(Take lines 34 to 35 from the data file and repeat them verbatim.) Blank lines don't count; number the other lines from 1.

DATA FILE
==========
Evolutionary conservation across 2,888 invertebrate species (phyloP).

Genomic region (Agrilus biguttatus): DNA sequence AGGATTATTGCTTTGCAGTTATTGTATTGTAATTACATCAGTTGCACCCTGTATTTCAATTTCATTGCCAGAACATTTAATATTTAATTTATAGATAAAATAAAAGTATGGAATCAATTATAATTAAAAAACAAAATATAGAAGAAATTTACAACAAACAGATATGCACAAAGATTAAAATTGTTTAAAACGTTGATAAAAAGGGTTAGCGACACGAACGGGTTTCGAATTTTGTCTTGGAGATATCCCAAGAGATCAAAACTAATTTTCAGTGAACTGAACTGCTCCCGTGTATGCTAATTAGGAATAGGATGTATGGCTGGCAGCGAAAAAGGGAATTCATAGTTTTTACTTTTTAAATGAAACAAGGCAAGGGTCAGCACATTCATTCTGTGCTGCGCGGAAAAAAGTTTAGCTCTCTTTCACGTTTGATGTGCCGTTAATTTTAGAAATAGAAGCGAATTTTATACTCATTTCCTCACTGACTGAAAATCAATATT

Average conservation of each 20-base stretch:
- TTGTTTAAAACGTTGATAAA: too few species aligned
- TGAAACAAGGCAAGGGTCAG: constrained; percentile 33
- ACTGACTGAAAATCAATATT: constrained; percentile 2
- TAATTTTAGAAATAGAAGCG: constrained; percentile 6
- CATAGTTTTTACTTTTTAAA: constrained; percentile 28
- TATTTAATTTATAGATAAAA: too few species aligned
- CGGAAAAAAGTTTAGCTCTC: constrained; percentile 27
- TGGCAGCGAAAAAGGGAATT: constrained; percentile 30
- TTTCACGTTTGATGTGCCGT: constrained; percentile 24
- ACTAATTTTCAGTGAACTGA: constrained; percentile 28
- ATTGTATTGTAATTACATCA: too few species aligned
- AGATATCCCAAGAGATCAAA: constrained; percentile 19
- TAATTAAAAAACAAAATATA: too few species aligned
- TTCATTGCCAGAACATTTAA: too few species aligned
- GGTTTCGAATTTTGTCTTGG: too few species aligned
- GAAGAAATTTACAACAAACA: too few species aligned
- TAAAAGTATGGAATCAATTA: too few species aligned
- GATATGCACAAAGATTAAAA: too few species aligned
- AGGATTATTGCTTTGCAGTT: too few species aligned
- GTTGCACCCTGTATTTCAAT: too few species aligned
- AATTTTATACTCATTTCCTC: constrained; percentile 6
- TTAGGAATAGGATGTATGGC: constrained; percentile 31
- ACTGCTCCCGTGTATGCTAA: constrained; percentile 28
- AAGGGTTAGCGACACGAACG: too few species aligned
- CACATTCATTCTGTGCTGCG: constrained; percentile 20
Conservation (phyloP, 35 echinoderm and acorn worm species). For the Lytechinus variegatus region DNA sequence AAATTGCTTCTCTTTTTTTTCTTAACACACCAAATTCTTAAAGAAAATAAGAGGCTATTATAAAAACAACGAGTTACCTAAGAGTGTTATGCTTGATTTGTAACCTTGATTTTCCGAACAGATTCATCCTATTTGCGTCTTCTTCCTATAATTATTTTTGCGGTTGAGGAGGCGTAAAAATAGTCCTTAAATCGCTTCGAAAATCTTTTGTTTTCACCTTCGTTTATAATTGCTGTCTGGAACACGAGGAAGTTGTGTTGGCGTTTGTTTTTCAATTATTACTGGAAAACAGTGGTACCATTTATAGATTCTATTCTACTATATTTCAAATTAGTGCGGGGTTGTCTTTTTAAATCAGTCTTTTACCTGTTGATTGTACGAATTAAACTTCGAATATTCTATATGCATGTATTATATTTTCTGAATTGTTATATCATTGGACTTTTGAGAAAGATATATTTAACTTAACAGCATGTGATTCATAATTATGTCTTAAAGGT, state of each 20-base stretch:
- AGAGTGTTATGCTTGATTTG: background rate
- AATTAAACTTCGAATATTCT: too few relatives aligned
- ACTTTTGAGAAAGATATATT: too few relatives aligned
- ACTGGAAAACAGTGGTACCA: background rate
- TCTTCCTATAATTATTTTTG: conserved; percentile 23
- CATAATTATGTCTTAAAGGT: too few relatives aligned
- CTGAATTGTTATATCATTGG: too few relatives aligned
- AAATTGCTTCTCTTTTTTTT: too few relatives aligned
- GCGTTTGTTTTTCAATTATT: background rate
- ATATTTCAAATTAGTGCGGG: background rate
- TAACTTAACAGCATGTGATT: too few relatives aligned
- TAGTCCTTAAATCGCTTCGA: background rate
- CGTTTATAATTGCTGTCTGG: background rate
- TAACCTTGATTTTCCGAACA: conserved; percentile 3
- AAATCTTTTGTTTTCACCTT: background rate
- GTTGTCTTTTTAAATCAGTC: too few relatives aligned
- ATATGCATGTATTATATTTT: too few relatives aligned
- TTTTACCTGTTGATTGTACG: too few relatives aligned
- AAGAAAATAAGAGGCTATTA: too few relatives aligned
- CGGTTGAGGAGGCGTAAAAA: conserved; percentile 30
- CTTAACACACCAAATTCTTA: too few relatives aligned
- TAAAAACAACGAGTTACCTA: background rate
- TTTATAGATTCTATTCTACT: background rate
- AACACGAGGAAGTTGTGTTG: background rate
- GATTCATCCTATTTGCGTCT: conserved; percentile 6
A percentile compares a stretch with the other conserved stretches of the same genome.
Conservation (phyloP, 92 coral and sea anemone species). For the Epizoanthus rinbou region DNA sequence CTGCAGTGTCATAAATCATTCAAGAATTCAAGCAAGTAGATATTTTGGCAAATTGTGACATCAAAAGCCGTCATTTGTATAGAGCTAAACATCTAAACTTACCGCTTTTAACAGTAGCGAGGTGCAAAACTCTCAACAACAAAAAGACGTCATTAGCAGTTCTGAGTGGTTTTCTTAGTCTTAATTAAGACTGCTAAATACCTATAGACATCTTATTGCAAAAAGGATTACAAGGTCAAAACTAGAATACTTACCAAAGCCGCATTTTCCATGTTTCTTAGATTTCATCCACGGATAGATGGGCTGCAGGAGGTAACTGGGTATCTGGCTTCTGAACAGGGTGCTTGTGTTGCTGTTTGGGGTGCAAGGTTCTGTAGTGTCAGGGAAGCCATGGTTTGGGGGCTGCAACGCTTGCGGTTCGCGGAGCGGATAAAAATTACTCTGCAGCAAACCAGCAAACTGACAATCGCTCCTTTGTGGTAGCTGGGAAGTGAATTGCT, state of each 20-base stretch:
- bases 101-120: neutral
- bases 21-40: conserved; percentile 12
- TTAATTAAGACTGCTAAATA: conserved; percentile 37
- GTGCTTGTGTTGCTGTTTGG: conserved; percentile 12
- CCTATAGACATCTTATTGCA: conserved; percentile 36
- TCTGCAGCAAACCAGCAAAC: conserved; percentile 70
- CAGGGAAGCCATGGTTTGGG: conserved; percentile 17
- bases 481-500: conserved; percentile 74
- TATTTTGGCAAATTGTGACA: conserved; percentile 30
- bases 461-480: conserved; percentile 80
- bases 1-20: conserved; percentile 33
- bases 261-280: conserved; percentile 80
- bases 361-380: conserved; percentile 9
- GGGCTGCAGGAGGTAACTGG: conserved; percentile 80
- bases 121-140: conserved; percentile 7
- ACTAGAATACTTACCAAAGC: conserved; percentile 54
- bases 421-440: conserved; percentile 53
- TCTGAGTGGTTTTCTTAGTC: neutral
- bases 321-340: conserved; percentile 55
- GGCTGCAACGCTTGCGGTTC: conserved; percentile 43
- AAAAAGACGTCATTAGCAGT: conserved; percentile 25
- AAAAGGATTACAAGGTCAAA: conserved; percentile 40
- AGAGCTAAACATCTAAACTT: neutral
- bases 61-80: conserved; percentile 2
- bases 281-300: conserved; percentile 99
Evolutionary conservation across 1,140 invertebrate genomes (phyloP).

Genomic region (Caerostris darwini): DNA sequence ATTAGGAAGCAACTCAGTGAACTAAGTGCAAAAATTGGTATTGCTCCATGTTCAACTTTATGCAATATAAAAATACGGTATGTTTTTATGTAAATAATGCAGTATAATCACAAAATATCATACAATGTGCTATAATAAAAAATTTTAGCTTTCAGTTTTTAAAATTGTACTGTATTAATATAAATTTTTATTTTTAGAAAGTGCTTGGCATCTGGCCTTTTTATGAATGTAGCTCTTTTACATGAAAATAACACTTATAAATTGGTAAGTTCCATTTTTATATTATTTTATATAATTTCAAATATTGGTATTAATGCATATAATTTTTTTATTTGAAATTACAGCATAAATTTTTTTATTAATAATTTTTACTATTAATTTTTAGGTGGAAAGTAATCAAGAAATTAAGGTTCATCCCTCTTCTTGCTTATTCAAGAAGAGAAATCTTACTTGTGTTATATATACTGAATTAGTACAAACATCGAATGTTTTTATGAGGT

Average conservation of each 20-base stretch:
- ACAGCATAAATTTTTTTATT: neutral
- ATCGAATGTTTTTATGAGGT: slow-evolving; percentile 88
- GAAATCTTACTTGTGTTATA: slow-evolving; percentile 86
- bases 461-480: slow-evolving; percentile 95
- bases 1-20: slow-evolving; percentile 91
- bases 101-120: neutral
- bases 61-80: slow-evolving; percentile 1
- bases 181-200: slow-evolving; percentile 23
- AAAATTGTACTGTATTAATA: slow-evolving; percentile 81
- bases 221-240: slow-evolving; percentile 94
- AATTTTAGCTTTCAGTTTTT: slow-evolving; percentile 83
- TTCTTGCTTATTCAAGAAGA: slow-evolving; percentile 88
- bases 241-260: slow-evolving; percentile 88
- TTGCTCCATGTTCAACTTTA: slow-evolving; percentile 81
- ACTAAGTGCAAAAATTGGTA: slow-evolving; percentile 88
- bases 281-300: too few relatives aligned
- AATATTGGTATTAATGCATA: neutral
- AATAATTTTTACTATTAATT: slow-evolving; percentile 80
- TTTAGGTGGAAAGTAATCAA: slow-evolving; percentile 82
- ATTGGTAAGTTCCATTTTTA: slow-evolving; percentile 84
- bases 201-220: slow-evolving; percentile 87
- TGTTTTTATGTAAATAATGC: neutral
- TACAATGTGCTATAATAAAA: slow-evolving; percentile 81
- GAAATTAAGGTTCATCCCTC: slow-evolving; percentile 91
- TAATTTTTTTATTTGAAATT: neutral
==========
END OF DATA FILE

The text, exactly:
- TCTTCCTATAATTATTTTTG: conserved; percentile 23
- CATAATTATGTCTTAAAGGT: too few relatives aligned